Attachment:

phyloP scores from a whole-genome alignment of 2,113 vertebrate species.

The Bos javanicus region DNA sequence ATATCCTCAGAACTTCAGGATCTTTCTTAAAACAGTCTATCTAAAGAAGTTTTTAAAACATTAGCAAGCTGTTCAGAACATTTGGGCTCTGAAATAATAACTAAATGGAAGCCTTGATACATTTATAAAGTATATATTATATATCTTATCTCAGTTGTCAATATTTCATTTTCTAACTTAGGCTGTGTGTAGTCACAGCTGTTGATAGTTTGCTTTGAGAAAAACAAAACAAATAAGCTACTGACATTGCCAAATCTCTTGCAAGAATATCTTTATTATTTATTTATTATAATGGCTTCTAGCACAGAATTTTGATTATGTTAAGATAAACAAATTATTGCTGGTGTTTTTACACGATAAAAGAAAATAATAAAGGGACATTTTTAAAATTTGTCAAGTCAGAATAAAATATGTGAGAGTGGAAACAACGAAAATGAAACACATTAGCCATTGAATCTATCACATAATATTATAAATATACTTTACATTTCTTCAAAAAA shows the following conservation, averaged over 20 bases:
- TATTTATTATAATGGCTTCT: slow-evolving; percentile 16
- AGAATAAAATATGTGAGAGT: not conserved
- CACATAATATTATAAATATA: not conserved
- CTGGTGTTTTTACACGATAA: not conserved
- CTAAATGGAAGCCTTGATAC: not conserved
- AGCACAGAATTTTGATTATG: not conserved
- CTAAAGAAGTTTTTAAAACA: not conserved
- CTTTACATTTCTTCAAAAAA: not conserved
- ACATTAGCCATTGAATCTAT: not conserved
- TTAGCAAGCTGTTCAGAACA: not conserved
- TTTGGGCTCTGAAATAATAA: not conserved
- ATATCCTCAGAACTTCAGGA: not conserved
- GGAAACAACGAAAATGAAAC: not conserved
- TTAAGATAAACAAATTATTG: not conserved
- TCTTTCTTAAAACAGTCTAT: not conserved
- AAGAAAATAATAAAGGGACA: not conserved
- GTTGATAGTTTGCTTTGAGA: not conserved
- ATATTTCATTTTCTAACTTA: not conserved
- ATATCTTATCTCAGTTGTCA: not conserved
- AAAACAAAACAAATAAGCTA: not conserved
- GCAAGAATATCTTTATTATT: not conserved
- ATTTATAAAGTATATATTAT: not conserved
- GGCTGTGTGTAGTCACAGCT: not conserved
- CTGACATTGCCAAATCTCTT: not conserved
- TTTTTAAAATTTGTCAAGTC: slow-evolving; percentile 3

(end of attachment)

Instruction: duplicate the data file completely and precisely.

phyloP scores from a whole-genome alignment of 2,113 vertebrate species.

The Bos javanicus region DNA sequence ATATCCTCAGAACTTCAGGATCTTTCTTAAAACAGTCTATCTAAAGAAGTTTTTAAAACATTAGCAAGCTGTTCAGAACATTTGGGCTCTGAAATAATAACTAAATGGAAGCCTTGATACATTTATAAAGTATATATTATATATCTTATCTCAGTTGTCAATATTTCATTTTCTAACTTAGGCTGTGTGTAGTCACAGCTGTTGATAGTTTGCTTTGAGAAAAACAAAACAAATAAGCTACTGACATTGCCAAATCTCTTGCAAGAATATCTTTATTATTTATTTATTATAATGGCTTCTAGCACAGAATTTTGATTATGTTAAGATAAACAAATTATTGCTGGTGTTTTTACACGATAAAAGAAAATAATAAAGGGACATTTTTAAAATTTGTCAAGTCAGAATAAAATATGTGAGAGTGGAAACAACGAAAATGAAACACATTAGCCATTGAATCTATCACATAATATTATAAATATACTTTACATTTCTTCAAAAAA shows the following conservation, averaged over 20 bases:
- TATTTATTATAATGGCTTCT: slow-evolving; percentile 16
- AGAATAAAATATGTGAGAGT: not conserved
- CACATAATATTATAAATATA: not conserved
- CTGGTGTTTTTACACGATAA: not conserved
- CTAAATGGAAGCCTTGATAC: not conserved
- AGCACAGAATTTTGATTATG: not conserved
- CTAAAGAAGTTTTTAAAACA: not conserved
- CTTTACATTTCTTCAAAAAA: not conserved
- ACATTAGCCATTGAATCTAT: not conserved
- TTAGCAAGCTGTTCAGAACA: not conserved
- TTTGGGCTCTGAAATAATAA: not conserved
- ATATCCTCAGAACTTCAGGA: not conserved
- GGAAACAACGAAAATGAAAC: not conserved
- TTAAGATAAACAAATTATTG: not conserved
- TCTTTCTTAAAACAGTCTAT: not conserved
- AAGAAAATAATAAAGGGACA: not conserved
- GTTGATAGTTTGCTTTGAGA: not conserved
- ATATTTCATTTTCTAACTTA: not conserved
- ATATCTTATCTCAGTTGTCA: not conserved
- AAAACAAAACAAATAAGCTA: not conserved
- GCAAGAATATCTTTATTATT: not conserved
- ATTTATAAAGTATATATTAT: not conserved
- GGCTGTGTGTAGTCACAGCT: not conserved
- CTGACATTGCCAAATCTCTT: not conserved
- TTTTTAAAATTTGTCAAGTC: slow-evolving; percentile 3